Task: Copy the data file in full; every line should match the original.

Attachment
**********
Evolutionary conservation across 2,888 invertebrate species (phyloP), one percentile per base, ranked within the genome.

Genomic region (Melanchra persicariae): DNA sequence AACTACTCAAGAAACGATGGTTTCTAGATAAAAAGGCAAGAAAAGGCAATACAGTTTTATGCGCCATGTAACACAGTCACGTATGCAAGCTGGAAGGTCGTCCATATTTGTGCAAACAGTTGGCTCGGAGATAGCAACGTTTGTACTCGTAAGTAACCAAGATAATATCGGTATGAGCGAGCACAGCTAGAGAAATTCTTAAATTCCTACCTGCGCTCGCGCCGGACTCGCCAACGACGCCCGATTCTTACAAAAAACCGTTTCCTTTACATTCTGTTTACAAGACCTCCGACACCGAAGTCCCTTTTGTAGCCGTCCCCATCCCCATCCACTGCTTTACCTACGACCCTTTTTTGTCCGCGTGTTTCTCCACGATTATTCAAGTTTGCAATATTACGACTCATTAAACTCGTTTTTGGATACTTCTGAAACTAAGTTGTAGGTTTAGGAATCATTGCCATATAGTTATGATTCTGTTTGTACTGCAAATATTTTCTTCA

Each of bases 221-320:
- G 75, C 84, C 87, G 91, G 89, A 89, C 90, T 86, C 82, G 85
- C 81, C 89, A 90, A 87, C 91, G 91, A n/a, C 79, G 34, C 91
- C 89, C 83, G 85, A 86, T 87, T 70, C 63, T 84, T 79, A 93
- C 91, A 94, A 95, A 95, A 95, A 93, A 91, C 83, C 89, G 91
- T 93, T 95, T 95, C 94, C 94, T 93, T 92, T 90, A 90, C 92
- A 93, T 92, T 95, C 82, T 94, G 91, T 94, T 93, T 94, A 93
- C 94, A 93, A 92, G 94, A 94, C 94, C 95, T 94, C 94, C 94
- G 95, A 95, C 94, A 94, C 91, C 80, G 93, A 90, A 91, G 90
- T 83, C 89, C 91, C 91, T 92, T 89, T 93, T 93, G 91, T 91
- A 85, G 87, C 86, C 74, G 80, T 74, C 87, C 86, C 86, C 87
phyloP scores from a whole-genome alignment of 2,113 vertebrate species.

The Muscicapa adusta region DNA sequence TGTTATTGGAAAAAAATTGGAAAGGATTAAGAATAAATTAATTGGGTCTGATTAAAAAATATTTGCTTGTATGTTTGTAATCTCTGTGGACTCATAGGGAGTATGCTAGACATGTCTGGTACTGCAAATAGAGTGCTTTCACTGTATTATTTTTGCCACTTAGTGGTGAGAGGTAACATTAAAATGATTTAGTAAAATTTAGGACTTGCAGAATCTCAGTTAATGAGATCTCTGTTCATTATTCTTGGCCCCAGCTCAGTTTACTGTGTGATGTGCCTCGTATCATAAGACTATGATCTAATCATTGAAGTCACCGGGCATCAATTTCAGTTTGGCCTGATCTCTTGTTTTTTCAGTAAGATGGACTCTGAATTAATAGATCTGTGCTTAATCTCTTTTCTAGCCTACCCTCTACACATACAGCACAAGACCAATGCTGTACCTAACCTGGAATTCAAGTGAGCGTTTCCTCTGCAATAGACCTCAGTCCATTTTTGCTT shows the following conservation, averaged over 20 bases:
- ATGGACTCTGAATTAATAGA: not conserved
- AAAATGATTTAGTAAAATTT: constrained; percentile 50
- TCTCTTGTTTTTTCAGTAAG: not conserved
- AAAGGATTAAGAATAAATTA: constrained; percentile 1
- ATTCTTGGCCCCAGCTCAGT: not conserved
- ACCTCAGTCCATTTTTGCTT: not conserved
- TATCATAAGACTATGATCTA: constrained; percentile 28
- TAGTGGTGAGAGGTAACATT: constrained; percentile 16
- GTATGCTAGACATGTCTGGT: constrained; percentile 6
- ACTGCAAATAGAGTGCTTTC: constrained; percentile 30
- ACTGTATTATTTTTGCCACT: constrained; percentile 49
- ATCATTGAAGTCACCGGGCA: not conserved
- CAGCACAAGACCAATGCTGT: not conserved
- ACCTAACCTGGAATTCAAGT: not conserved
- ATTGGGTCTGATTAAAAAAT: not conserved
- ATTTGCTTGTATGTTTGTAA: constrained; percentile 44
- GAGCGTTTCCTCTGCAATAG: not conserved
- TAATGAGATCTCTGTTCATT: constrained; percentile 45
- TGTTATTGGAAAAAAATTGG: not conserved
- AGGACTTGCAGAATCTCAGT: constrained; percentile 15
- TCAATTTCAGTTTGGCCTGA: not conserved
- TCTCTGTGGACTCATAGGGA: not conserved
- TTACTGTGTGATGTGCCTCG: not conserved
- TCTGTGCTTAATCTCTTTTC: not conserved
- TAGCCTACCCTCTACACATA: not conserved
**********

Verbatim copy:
Evolutionary conservation across 2,888 invertebrate species (phyloP), one percentile per base, ranked within the genome.

Genomic region (Melanchra persicariae): DNA sequence AACTACTCAAGAAACGATGGTTTCTAGATAAAAAGGCAAGAAAAGGCAATACAGTTTTATGCGCCATGTAACACAGTCACGTATGCAAGCTGGAAGGTCGTCCATATTTGTGCAAACAGTTGGCTCGGAGATAGCAACGTTTGTACTCGTAAGTAACCAAGATAATATCGGTATGAGCGAGCACAGCTAGAGAAATTCTTAAATTCCTACCTGCGCTCGCGCCGGACTCGCCAACGACGCCCGATTCTTACAAAAAACCGTTTCCTTTACATTCTGTTTACAAGACCTCCGACACCGAAGTCCCTTTTGTAGCCGTCCCCATCCCCATCCACTGCTTTACCTACGACCCTTTTTTGTCCGCGTGTTTCTCCACGATTATTCAAGTTTGCAATATTACGACTCATTAAACTCGTTTTTGGATACTTCTGAAACTAAGTTGTAGGTTTAGGAATCATTGCCATATAGTTATGATTCTGTTTGTACTGCAAATATTTTCTTCA

Each of bases 221-320:
- G 75, C 84, C 87, G 91, G 89, A 89, C 90, T 86, C 82, G 85
- C 81, C 89, A 90, A 87, C 91, G 91, A n/a, C 79, G 34, C 91
- C 89, C 83, G 85, A 86, T 87, T 70, C 63, T 84, T 79, A 93
- C 91, A 94, A 95, A 95, A 95, A 93, A 91, C 83, C 89, G 91
- T 93, T 95, T 95, C 94, C 94, T 93, T 92, T 90, A 90, C 92
- A 93, T 92, T 95, C 82, T 94, G 91, T 94, T 93, T 94, A 93
- C 94, A 93, A 92, G 94, A 94, C 94, C 95, T 94, C 94, C 94
- G 95, A 95, C 94, A 94, C 91, C 80, G 93, A 90, A 91, G 90
- T 83, C 89, C 91, C 91, T 92, T 89, T 93, T 93, G 91, T 91
- A 85, G 87, C 86, C 74, G 80, T 74, C 87, C 86, C 86, C 87
phyloP scores from a whole-genome alignment of 2,113 vertebrate species.

The Muscicapa adusta region DNA sequence TGTTATTGGAAAAAAATTGGAAAGGATTAAGAATAAATTAATTGGGTCTGATTAAAAAATATTTGCTTGTATGTTTGTAATCTCTGTGGACTCATAGGGAGTATGCTAGACATGTCTGGTACTGCAAATAGAGTGCTTTCACTGTATTATTTTTGCCACTTAGTGGTGAGAGGTAACATTAAAATGATTTAGTAAAATTTAGGACTTGCAGAATCTCAGTTAATGAGATCTCTGTTCATTATTCTTGGCCCCAGCTCAGTTTACTGTGTGATGTGCCTCGTATCATAAGACTATGATCTAATCATTGAAGTCACCGGGCATCAATTTCAGTTTGGCCTGATCTCTTGTTTTTTCAGTAAGATGGACTCTGAATTAATAGATCTGTGCTTAATCTCTTTTCTAGCCTACCCTCTACACATACAGCACAAGACCAATGCTGTACCTAACCTGGAATTCAAGTGAGCGTTTCCTCTGCAATAGACCTCAGTCCATTTTTGCTT shows the following conservation, averaged over 20 bases:
- ATGGACTCTGAATTAATAGA: not conserved
- AAAATGATTTAGTAAAATTT: constrained; percentile 50
- TCTCTTGTTTTTTCAGTAAG: not conserved
- AAAGGATTAAGAATAAATTA: constrained; percentile 1
- ATTCTTGGCCCCAGCTCAGT: not conserved
- ACCTCAGTCCATTTTTGCTT: not conserved
- TATCATAAGACTATGATCTA: constrained; percentile 28
- TAGTGGTGAGAGGTAACATT: constrained; percentile 16
- GTATGCTAGACATGTCTGGT: constrained; percentile 6
- ACTGCAAATAGAGTGCTTTC: constrained; percentile 30
- ACTGTATTATTTTTGCCACT: constrained; percentile 49
- ATCATTGAAGTCACCGGGCA: not conserved
- CAGCACAAGACCAATGCTGT: not conserved
- ACCTAACCTGGAATTCAAGT: not conserved
- ATTGGGTCTGATTAAAAAAT: not conserved
- ATTTGCTTGTATGTTTGTAA: constrained; percentile 44
- GAGCGTTTCCTCTGCAATAG: not conserved
- TAATGAGATCTCTGTTCATT: constrained; percentile 45
- TGTTATTGGAAAAAAATTGG: not conserved
- AGGACTTGCAGAATCTCAGT: constrained; percentile 15
- TCAATTTCAGTTTGGCCTGA: not conserved
- TCTCTGTGGACTCATAGGGA: not conserved
- TTACTGTGTGATGTGCCTCG: not conserved
- TCTGTGCTTAATCTCTTTTC: not conserved
- TAGCCTACCCTCTACACATA: not conserved